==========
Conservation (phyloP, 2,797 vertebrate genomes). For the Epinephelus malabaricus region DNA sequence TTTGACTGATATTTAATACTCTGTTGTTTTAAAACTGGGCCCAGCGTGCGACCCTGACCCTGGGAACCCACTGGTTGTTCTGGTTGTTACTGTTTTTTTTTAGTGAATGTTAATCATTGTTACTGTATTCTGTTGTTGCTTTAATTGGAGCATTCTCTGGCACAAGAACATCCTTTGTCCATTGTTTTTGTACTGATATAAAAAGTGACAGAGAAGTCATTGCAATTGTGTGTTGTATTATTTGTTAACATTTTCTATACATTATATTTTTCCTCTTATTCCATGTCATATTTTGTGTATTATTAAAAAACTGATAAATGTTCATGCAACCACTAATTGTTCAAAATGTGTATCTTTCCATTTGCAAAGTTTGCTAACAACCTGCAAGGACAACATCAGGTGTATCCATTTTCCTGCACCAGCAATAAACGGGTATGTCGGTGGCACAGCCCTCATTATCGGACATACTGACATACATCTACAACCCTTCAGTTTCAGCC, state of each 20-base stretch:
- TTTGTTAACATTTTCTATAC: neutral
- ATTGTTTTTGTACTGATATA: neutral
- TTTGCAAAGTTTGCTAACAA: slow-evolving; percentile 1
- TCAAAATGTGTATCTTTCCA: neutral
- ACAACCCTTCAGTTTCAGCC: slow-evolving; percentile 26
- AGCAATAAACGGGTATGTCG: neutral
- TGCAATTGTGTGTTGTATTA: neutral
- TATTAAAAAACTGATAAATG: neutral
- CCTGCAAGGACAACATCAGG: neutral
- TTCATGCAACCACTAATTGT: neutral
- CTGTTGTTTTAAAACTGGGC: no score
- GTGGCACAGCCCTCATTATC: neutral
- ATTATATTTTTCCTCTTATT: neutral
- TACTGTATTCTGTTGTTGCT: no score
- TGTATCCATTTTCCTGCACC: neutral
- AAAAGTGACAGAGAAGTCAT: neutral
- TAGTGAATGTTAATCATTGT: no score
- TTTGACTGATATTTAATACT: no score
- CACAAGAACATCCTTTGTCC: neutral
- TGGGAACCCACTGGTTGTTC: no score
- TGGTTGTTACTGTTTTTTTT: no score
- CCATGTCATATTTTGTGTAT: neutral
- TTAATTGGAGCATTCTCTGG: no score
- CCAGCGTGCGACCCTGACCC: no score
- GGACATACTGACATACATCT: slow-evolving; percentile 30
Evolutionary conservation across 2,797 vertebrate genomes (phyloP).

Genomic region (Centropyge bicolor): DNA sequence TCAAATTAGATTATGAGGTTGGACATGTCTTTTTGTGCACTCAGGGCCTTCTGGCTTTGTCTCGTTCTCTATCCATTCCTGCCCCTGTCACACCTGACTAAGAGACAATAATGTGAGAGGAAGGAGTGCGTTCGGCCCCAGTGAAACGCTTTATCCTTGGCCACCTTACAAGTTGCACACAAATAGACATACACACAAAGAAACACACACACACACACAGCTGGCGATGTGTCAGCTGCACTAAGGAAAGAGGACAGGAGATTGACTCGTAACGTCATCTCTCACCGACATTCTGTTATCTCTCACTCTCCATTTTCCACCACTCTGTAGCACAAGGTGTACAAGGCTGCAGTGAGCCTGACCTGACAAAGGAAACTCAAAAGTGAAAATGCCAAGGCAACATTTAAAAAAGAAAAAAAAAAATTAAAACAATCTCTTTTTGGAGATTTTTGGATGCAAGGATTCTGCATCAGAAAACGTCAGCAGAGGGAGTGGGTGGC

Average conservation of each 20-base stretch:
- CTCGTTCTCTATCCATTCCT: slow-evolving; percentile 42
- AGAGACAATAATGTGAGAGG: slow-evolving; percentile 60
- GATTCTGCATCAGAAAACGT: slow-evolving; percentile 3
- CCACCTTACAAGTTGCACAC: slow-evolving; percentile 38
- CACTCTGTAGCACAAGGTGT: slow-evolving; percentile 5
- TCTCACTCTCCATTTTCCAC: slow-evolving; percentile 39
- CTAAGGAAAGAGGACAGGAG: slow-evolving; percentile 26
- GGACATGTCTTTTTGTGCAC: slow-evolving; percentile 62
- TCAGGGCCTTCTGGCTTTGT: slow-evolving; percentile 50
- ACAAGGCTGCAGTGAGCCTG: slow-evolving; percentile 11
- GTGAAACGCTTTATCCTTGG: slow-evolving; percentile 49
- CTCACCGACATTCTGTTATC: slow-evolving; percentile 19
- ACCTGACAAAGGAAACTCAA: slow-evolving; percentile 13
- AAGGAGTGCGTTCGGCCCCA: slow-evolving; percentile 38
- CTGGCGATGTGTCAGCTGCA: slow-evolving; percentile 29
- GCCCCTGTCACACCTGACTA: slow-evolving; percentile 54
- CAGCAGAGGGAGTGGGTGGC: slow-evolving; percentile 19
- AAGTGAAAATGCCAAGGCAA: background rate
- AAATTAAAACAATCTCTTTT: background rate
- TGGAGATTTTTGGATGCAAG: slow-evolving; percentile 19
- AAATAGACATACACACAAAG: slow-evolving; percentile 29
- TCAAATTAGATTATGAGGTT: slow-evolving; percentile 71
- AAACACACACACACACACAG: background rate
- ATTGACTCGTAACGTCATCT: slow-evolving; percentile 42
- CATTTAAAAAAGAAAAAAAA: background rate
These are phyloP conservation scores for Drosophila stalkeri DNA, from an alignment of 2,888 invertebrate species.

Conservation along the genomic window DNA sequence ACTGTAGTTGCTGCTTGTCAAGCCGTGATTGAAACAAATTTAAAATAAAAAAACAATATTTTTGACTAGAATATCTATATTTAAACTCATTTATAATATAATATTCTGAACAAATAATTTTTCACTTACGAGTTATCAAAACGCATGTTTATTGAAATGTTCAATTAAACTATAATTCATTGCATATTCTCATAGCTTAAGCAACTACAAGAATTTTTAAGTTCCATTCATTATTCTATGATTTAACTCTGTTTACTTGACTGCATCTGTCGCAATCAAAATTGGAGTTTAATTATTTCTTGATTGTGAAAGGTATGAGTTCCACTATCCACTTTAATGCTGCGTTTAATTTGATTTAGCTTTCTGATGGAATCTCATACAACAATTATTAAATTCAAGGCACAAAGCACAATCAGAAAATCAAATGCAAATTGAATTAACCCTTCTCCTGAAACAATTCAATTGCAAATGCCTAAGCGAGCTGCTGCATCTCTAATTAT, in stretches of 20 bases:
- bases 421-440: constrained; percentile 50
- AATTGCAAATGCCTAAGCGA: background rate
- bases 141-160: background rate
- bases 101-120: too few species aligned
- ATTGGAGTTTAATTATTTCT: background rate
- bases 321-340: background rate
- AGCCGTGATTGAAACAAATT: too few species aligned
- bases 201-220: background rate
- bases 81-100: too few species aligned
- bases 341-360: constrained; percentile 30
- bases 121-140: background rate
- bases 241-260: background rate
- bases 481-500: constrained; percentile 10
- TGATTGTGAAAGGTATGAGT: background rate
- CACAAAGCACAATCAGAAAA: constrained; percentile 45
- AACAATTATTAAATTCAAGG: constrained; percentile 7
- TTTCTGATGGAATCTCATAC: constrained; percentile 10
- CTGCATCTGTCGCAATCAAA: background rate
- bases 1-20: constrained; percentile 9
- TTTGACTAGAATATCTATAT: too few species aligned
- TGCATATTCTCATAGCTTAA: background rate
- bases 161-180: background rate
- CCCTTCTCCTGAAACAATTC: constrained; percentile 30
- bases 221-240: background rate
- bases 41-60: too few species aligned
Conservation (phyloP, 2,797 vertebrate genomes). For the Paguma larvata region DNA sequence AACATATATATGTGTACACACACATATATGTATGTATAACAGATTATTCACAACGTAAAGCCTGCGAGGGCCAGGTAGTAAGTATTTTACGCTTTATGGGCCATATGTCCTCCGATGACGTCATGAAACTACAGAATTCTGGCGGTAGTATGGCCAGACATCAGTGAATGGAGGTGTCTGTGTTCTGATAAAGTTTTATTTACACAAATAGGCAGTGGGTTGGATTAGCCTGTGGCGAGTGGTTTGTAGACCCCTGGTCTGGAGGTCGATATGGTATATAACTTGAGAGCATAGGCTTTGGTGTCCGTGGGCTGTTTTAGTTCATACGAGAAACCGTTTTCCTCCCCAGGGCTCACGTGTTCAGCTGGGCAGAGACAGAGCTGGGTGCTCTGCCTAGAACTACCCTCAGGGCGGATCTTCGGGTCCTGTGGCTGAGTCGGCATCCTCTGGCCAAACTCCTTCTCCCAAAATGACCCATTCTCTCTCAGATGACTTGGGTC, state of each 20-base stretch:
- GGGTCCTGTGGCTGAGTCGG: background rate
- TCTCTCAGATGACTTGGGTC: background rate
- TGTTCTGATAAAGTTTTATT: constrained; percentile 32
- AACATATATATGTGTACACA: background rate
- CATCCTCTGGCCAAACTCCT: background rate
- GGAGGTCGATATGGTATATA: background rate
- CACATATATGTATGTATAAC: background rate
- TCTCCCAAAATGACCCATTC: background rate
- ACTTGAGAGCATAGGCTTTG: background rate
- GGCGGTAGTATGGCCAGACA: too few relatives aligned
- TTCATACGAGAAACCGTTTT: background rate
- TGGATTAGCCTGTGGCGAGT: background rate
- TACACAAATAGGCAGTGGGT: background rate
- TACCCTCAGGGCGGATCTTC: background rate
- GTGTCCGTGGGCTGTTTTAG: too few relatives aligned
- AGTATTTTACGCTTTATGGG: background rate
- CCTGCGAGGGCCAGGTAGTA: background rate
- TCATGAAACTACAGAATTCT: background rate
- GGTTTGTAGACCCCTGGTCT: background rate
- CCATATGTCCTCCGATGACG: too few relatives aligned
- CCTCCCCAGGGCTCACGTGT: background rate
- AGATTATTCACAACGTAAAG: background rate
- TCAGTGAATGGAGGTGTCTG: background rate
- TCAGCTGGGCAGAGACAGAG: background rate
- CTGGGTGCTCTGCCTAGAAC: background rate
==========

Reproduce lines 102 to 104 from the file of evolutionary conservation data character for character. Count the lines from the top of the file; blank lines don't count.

- CCATATGTCCTCCGATGACG: too few relatives aligned
- CCTCCCCAGGGCTCACGTGT: background rate
- AGATTATTCACAACGTAAAG: background rate